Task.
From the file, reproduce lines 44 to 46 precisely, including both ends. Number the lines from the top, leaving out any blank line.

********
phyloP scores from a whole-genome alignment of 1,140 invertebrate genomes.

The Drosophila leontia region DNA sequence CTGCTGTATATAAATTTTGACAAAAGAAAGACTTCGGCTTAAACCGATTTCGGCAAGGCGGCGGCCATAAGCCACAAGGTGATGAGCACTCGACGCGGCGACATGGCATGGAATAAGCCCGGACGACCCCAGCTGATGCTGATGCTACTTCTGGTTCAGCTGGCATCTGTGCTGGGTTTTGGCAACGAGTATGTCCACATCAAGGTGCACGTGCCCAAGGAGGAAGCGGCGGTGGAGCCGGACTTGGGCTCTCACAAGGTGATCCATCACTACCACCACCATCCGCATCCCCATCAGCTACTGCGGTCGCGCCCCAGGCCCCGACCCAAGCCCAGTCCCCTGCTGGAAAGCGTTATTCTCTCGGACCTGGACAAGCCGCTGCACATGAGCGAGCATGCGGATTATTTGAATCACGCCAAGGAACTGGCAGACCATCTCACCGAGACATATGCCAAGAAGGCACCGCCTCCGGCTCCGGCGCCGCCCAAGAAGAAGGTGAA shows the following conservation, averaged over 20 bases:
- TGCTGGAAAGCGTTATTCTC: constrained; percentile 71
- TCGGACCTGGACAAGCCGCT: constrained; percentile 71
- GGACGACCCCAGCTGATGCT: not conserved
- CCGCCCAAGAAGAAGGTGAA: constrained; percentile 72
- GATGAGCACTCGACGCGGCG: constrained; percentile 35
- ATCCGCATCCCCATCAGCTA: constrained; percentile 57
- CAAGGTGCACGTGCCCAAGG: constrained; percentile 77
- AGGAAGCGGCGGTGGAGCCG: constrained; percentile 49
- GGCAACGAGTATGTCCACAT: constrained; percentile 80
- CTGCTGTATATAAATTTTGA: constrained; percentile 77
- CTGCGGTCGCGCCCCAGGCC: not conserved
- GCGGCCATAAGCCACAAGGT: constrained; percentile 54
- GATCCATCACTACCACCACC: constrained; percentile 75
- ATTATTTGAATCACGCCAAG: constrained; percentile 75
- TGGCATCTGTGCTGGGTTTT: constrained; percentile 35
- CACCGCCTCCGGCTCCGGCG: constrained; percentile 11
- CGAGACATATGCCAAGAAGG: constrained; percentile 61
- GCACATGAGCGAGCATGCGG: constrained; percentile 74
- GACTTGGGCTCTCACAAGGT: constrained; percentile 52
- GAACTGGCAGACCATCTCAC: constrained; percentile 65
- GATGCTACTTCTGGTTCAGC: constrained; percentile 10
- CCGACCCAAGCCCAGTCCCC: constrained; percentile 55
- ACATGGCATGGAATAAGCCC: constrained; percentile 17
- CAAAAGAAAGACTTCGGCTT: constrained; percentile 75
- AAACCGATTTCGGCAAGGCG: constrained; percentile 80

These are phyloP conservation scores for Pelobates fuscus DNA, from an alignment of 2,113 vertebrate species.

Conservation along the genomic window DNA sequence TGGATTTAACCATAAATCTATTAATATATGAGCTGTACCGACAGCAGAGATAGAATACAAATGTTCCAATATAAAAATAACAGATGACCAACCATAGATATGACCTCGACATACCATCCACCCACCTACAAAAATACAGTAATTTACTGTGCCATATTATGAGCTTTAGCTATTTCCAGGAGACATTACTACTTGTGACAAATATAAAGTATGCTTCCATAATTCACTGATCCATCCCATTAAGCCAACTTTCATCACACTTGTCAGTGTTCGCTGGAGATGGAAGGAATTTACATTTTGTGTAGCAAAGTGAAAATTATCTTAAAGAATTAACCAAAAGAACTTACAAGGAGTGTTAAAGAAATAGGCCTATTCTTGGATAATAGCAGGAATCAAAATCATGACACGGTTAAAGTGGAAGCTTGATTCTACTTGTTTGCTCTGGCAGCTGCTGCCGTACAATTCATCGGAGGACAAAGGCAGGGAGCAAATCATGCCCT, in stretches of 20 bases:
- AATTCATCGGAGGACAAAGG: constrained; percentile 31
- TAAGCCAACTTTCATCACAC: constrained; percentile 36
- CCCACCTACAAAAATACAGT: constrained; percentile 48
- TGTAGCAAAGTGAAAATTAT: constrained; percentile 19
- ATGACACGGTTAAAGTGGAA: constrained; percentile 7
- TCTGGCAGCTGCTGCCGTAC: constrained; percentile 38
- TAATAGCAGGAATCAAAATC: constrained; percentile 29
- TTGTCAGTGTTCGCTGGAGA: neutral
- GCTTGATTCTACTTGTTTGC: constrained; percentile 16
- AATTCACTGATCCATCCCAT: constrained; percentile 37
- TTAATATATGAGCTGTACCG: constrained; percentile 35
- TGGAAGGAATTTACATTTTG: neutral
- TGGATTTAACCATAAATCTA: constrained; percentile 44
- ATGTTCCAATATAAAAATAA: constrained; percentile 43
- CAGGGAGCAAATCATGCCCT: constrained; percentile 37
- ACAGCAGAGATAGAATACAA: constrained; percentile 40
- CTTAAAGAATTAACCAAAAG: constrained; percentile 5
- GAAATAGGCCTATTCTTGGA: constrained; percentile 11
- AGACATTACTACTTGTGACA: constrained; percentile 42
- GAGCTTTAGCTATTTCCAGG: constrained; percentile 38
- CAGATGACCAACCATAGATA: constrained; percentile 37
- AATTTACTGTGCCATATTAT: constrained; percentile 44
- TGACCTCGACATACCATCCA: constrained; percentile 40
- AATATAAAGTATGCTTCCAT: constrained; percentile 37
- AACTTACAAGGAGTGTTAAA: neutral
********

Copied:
- CAGGGAGCAAATCATGCCCT: constrained; percentile 37
- ACAGCAGAGATAGAATACAA: constrained; percentile 40
- CTTAAAGAATTAACCAAAAG: constrained; percentile 5